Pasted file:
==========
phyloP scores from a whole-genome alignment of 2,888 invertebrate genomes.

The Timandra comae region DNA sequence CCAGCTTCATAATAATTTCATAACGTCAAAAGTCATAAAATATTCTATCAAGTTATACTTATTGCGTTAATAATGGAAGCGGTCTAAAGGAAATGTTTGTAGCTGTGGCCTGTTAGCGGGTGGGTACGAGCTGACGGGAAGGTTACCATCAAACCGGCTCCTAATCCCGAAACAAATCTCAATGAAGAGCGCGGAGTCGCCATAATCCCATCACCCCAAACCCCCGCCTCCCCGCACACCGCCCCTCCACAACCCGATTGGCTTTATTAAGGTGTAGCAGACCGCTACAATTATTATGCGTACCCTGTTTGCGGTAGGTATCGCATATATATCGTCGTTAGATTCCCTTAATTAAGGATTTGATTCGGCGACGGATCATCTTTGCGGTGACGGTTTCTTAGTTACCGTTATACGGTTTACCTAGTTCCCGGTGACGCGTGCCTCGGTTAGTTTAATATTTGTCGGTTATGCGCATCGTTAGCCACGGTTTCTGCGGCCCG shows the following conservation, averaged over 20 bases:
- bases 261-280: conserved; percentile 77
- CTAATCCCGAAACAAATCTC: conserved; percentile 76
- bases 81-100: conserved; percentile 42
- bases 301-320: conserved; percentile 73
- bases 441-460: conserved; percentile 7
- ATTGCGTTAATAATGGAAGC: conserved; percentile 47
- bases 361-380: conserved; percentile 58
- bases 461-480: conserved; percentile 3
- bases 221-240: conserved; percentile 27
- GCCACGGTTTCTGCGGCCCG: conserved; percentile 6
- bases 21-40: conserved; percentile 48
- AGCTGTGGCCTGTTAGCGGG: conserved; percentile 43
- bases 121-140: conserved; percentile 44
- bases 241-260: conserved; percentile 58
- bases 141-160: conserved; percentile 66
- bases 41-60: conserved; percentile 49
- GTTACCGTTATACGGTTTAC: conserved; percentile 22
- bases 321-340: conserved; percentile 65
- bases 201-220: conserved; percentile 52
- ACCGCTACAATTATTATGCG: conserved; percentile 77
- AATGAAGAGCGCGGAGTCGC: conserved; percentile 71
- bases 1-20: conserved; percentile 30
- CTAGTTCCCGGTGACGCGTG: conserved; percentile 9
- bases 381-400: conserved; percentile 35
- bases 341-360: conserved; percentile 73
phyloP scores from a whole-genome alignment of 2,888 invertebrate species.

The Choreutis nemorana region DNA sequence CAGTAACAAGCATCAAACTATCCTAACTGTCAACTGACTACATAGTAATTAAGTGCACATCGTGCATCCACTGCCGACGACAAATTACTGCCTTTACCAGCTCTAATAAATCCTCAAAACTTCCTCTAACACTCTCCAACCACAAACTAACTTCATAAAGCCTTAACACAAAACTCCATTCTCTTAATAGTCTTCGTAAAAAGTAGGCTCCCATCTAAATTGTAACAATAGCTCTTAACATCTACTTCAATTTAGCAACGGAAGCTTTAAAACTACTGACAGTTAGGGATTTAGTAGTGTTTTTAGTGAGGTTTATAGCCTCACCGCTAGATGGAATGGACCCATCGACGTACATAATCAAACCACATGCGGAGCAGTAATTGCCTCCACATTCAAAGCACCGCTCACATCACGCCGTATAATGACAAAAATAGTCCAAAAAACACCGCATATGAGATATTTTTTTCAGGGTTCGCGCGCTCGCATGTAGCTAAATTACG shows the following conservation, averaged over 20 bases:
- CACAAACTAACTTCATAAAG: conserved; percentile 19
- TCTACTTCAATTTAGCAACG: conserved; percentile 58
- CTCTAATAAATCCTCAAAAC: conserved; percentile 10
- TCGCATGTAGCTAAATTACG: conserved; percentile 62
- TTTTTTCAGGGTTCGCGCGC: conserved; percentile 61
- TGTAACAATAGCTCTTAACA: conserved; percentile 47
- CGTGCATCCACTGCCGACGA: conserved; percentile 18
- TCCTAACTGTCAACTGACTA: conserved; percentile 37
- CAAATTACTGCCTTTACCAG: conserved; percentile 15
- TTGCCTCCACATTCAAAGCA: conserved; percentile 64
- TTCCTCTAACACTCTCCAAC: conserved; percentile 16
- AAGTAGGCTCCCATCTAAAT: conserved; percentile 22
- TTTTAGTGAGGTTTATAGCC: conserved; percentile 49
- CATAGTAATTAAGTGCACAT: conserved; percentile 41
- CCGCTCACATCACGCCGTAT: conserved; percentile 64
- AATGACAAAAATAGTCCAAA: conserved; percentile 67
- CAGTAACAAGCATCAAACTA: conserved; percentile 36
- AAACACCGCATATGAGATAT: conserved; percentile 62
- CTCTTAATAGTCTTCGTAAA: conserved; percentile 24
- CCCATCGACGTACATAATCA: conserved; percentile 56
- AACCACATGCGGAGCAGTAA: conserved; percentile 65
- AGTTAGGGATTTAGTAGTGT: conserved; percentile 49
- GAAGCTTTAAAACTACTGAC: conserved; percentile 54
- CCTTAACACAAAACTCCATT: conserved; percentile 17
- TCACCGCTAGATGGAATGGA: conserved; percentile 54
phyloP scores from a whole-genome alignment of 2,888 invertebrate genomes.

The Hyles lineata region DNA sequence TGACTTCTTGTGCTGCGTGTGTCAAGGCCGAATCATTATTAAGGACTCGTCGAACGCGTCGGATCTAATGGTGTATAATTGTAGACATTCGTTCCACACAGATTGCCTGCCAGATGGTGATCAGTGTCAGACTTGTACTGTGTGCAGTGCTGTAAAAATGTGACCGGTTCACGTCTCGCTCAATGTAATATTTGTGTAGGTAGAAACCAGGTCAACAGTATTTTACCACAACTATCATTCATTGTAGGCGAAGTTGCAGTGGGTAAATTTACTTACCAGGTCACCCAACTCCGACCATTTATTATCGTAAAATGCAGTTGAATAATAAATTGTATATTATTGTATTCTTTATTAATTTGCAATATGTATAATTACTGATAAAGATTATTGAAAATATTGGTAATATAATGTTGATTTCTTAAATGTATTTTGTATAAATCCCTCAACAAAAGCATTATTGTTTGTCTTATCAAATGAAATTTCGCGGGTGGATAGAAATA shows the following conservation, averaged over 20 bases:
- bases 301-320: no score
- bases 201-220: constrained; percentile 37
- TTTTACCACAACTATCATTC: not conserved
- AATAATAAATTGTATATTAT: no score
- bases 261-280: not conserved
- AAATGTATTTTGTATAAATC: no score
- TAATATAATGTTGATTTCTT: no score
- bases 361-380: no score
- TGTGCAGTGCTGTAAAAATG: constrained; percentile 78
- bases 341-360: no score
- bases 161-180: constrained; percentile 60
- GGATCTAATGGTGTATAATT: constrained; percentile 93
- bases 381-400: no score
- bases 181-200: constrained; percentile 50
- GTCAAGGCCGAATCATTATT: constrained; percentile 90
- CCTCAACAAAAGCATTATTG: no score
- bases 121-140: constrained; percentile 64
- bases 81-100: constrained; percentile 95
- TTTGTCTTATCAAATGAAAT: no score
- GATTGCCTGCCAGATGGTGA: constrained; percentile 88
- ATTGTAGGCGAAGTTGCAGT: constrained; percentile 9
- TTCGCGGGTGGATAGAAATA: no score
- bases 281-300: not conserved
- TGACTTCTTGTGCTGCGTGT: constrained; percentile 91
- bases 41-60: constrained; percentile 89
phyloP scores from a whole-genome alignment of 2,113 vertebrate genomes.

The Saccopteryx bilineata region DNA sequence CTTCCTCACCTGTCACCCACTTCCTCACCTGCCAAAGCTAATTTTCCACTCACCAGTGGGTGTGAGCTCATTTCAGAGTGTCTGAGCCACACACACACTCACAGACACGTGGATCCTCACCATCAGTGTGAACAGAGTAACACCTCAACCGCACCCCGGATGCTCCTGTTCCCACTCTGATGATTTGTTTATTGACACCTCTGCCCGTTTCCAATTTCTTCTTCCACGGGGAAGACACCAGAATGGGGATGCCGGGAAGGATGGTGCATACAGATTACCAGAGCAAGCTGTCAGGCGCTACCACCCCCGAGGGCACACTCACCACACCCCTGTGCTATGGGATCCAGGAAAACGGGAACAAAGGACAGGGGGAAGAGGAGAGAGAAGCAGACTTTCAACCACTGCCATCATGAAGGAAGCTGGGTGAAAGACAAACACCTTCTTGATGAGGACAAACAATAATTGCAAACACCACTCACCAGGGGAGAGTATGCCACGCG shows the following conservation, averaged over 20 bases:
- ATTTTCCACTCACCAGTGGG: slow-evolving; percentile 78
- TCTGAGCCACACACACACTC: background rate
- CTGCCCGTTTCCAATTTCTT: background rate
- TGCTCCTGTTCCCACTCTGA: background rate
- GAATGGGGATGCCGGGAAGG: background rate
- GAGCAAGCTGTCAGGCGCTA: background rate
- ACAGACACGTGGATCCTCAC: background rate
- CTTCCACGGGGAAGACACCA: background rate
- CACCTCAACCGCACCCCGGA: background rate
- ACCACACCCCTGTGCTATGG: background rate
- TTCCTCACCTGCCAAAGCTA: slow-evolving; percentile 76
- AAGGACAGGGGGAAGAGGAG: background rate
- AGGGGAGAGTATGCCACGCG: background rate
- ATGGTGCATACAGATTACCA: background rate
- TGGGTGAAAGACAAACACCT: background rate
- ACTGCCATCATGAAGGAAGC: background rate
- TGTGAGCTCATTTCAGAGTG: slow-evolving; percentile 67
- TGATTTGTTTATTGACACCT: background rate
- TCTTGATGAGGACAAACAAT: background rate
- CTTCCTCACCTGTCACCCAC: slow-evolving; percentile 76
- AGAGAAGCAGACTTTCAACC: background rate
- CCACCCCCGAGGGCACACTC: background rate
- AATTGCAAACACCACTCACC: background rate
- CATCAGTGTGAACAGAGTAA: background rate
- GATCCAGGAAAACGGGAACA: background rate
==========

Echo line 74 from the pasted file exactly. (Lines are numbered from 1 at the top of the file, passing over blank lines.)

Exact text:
- bases 81-100: constrained; percentile 95